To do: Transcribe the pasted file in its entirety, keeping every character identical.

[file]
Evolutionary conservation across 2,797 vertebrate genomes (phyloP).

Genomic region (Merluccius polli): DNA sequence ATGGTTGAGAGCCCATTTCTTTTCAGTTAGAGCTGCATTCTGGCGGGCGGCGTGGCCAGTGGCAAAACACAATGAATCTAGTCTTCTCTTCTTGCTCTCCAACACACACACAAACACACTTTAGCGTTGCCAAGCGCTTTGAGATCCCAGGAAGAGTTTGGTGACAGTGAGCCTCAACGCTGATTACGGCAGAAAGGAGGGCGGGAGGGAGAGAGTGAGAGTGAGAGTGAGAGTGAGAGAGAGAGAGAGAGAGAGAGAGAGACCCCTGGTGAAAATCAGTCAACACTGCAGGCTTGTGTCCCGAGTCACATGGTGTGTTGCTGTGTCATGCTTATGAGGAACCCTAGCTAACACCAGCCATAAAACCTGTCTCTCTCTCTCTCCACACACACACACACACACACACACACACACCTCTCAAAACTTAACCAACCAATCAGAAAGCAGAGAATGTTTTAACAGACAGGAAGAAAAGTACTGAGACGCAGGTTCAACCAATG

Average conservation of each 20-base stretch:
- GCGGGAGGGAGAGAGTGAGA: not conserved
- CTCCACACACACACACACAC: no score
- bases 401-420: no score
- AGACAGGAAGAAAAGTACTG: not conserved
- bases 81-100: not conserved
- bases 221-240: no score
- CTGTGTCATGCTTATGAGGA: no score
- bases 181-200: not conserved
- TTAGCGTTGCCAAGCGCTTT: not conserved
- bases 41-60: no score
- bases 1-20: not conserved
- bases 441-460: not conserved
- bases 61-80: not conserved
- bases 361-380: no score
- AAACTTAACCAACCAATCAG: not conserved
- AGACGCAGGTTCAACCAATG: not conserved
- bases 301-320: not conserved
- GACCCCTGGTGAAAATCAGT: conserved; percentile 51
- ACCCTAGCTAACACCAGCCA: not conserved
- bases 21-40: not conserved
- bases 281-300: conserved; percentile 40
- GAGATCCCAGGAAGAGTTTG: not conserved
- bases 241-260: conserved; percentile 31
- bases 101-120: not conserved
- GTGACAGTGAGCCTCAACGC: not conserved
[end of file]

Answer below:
Evolutionary conservation across 2,797 vertebrate genomes (phyloP).

Genomic region (Merluccius polli): DNA sequence ATGGTTGAGAGCCCATTTCTTTTCAGTTAGAGCTGCATTCTGGCGGGCGGCGTGGCCAGTGGCAAAACACAATGAATCTAGTCTTCTCTTCTTGCTCTCCAACACACACACAAACACACTTTAGCGTTGCCAAGCGCTTTGAGATCCCAGGAAGAGTTTGGTGACAGTGAGCCTCAACGCTGATTACGGCAGAAAGGAGGGCGGGAGGGAGAGAGTGAGAGTGAGAGTGAGAGTGAGAGAGAGAGAGAGAGAGAGAGAGAGACCCCTGGTGAAAATCAGTCAACACTGCAGGCTTGTGTCCCGAGTCACATGGTGTGTTGCTGTGTCATGCTTATGAGGAACCCTAGCTAACACCAGCCATAAAACCTGTCTCTCTCTCTCTCCACACACACACACACACACACACACACACACCTCTCAAAACTTAACCAACCAATCAGAAAGCAGAGAATGTTTTAACAGACAGGAAGAAAAGTACTGAGACGCAGGTTCAACCAATG

Average conservation of each 20-base stretch:
- GCGGGAGGGAGAGAGTGAGA: not conserved
- CTCCACACACACACACACAC: no score
- bases 401-420: no score
- AGACAGGAAGAAAAGTACTG: not conserved
- bases 81-100: not conserved
- bases 221-240: no score
- CTGTGTCATGCTTATGAGGA: no score
- bases 181-200: not conserved
- TTAGCGTTGCCAAGCGCTTT: not conserved
- bases 41-60: no score
- bases 1-20: not conserved
- bases 441-460: not conserved
- bases 61-80: not conserved
- bases 361-380: no score
- AAACTTAACCAACCAATCAG: not conserved
- AGACGCAGGTTCAACCAATG: not conserved
- bases 301-320: not conserved
- GACCCCTGGTGAAAATCAGT: conserved; percentile 51
- ACCCTAGCTAACACCAGCCA: not conserved
- bases 21-40: not conserved
- bases 281-300: conserved; percentile 40
- GAGATCCCAGGAAGAGTTTG: not conserved
- bases 241-260: conserved; percentile 31
- bases 101-120: not conserved
- GTGACAGTGAGCCTCAACGC: not conserved